Fenben, also known as “Fen” is a common broad-spectrum anthelmintic (dewormer). It belongs to the family of benzimidazole carbamates, commonly called Benz (I coined it BZ). This family of drugs has been used safely for decades.

While some studies have found similarities between parasitic cells and cancer cells, there is no evidence to suggest that antiparasitic medications could cure cancer in humans. Sheila Singh, a veterinarian with McMaster University, explains why in this article.

Fenben cancer treatment has gained popularity in recent years due to a few anecdotal success stories. It has also been shown to be effective in preclinical studies. However, this repurposed drug has not yet been approved for use by governing bodies. Nevertheless, it can be used alongside standard of care treatments and offers an alternative way to treat certain cancers.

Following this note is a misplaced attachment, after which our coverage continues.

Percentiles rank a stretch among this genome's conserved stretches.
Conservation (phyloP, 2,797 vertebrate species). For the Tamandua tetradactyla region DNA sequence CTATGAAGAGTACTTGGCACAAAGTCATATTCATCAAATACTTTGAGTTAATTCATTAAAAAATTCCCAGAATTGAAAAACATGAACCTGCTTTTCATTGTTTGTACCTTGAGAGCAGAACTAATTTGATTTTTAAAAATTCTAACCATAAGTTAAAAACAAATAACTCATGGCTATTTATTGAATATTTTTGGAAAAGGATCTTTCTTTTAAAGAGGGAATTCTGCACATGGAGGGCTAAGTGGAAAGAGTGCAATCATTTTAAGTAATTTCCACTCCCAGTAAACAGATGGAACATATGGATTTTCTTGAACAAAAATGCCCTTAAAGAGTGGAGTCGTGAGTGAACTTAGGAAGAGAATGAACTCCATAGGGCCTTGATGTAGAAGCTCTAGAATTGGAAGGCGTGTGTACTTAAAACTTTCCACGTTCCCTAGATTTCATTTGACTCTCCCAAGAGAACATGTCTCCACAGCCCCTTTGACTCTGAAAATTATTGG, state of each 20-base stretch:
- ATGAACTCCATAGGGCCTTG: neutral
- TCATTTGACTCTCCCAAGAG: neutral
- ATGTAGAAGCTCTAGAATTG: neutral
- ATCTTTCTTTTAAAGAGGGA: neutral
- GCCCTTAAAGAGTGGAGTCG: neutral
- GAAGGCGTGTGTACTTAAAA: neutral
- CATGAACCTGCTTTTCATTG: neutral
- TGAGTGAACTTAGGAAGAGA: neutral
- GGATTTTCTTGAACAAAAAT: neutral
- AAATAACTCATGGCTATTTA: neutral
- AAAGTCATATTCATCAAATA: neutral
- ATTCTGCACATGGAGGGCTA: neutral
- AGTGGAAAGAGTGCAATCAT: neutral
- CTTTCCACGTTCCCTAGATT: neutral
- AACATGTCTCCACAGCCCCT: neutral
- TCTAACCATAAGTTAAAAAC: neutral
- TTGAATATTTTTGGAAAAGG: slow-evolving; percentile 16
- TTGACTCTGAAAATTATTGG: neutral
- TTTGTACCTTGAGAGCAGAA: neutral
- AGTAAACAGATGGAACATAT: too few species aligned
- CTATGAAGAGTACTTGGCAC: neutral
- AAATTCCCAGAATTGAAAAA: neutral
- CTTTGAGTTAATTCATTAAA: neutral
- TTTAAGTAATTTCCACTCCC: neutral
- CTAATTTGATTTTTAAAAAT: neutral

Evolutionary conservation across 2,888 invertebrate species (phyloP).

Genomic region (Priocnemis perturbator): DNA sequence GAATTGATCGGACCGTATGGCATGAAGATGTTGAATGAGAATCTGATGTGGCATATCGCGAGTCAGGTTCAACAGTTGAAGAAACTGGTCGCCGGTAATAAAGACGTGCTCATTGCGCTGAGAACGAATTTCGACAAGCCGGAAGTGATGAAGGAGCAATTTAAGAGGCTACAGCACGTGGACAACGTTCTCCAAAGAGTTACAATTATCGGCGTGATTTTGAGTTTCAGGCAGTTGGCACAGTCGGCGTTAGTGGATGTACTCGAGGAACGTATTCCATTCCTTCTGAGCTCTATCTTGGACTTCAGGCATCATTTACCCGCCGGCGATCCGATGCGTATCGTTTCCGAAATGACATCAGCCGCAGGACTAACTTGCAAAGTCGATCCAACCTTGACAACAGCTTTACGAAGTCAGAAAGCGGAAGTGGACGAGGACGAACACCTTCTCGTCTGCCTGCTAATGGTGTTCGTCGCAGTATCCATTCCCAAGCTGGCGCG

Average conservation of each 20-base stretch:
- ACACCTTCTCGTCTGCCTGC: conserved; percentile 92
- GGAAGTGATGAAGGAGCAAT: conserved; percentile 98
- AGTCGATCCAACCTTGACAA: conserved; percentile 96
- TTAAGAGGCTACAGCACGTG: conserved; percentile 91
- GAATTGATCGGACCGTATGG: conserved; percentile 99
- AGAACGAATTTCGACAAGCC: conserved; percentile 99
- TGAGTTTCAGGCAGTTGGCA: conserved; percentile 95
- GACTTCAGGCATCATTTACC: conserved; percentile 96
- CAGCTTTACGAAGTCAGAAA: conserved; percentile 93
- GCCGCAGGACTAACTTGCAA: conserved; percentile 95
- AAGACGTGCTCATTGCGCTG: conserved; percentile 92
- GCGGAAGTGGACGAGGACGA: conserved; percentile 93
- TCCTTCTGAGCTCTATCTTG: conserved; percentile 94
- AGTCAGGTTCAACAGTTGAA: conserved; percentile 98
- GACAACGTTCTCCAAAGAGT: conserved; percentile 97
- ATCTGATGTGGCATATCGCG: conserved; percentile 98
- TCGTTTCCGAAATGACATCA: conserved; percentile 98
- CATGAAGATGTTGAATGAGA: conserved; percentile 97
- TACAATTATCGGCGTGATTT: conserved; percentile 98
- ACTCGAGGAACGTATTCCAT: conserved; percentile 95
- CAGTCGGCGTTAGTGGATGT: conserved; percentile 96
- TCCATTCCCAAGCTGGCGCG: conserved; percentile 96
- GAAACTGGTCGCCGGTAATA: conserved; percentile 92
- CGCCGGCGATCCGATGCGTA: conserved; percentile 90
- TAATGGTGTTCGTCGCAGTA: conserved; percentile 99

How does fenben cancer treatment work? This dewormer works by destroying the microtubules that support the structure of cancer cells. This prevents them from dividing and multiplying at a fast rate. It also boosts the production of p53, which is a cancer-killing gene. Additionally, fenben cancer treatment blocks the tumor’s access to sugar. Cancer cells metabolize sugar for energy and this can help them survive.

In one study, a team of researchers tested fenben cancer treatment on xenografts, which are human cancer cells implanted into mice for testing. They found that the fenbendazole reduced tumor growth, especially when it was combined with vitamins. Another benefit of this dewormer is that it is easy to administer and has very few side effects. fenben

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